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Scientists in the Netherlands have successfully recreated a small-scale meteoritic impact in the laboratory for the first time. The novel yet simple experiment, devised by Detlef Lohse and colleagues at the University of Twente, involves dropping a small steel ball onto the surface of a sand bed. The results could shed more light on the processes occurring during large-scale impacts on Earth and other planets in the solar system (arXiv.org/abs/cond-mat/0406368).
Lohse and colleagues first prepared a sand bed, around 25 cm thick, from fine sand grains measuring on average 50 microns across. The sand was "decompactified" by blowing air through it and then allowed to settle in an extremely loose-packed structure, so that it essentially behaved like a fluid. Next, the scientists dropped a steel ball, with a diameter of 2.5 cm, onto the sand from various heights and angles while taking images with a high-speed digital camera.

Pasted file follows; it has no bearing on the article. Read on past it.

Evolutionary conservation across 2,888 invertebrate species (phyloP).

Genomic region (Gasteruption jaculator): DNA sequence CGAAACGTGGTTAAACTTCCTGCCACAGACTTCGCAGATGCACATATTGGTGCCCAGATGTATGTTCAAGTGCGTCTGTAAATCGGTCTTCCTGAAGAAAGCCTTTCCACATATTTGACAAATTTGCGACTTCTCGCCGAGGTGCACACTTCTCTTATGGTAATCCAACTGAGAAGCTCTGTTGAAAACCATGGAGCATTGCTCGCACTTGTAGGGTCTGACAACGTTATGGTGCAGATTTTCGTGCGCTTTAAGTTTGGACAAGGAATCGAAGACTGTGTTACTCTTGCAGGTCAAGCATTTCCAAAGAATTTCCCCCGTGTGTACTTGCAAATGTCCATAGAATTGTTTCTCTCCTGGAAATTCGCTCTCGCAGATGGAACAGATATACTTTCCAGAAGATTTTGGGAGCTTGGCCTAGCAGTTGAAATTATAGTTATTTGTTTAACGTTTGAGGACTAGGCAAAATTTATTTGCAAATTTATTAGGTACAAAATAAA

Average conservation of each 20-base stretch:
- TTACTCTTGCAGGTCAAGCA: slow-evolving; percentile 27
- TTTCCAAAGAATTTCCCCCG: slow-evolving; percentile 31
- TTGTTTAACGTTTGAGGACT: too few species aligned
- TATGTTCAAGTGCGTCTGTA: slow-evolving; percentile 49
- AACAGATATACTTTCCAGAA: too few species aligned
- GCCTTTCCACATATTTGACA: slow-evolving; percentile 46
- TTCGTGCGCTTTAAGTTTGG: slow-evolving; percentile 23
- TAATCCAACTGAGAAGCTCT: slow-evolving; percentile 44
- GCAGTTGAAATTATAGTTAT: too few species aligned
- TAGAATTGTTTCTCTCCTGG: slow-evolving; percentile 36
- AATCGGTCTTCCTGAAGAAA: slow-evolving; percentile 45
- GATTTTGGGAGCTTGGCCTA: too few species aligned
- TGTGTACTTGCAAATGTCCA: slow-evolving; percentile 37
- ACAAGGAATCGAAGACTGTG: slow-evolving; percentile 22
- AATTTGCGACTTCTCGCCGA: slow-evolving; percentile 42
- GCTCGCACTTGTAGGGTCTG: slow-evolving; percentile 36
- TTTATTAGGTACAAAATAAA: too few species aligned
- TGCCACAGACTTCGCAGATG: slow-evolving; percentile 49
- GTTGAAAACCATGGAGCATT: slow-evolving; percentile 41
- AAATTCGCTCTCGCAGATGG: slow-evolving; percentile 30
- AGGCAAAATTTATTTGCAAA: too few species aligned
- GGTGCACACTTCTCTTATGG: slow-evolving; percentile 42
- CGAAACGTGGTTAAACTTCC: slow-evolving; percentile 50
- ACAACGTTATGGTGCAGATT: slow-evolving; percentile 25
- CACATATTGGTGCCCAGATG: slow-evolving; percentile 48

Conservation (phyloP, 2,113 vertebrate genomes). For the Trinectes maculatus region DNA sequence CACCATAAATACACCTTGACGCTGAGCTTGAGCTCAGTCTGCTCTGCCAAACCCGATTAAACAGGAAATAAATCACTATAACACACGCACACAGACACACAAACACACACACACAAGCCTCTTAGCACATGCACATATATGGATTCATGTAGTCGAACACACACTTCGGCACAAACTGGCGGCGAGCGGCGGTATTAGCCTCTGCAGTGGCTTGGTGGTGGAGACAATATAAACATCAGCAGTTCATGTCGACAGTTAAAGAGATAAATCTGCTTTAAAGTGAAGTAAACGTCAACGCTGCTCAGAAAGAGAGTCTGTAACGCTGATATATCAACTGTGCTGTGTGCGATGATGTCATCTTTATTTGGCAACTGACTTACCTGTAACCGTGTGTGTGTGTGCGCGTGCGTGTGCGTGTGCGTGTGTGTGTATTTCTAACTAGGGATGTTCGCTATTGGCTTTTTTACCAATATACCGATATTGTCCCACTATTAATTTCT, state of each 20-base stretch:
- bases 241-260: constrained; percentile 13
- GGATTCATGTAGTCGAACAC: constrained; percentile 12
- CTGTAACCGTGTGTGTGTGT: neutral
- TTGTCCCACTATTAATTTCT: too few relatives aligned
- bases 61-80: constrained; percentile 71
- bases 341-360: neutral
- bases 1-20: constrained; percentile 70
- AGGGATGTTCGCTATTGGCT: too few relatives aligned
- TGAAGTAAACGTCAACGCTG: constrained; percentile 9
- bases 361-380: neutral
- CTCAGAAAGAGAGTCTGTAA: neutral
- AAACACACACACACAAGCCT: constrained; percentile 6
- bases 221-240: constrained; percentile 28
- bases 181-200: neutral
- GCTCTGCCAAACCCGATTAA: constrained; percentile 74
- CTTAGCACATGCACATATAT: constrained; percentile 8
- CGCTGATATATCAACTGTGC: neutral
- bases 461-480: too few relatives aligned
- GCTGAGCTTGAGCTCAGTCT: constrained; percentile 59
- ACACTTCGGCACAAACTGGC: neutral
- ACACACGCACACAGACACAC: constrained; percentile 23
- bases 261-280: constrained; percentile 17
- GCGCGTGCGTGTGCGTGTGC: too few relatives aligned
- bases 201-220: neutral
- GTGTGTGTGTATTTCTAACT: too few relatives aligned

The Twente team observed a series of well-defined steps: on impact, sand is blown away in all directions to form a crown-shaped splash. The ball then penetrates the sand and creates a void, which then collapses under the influence of the hydrostatic-like pressure of the sand. This pressure subsequently ejects sand grains into the air to form jets (see figure). Using numerical simulations the scientists developed a theory to explain how the void collapsed.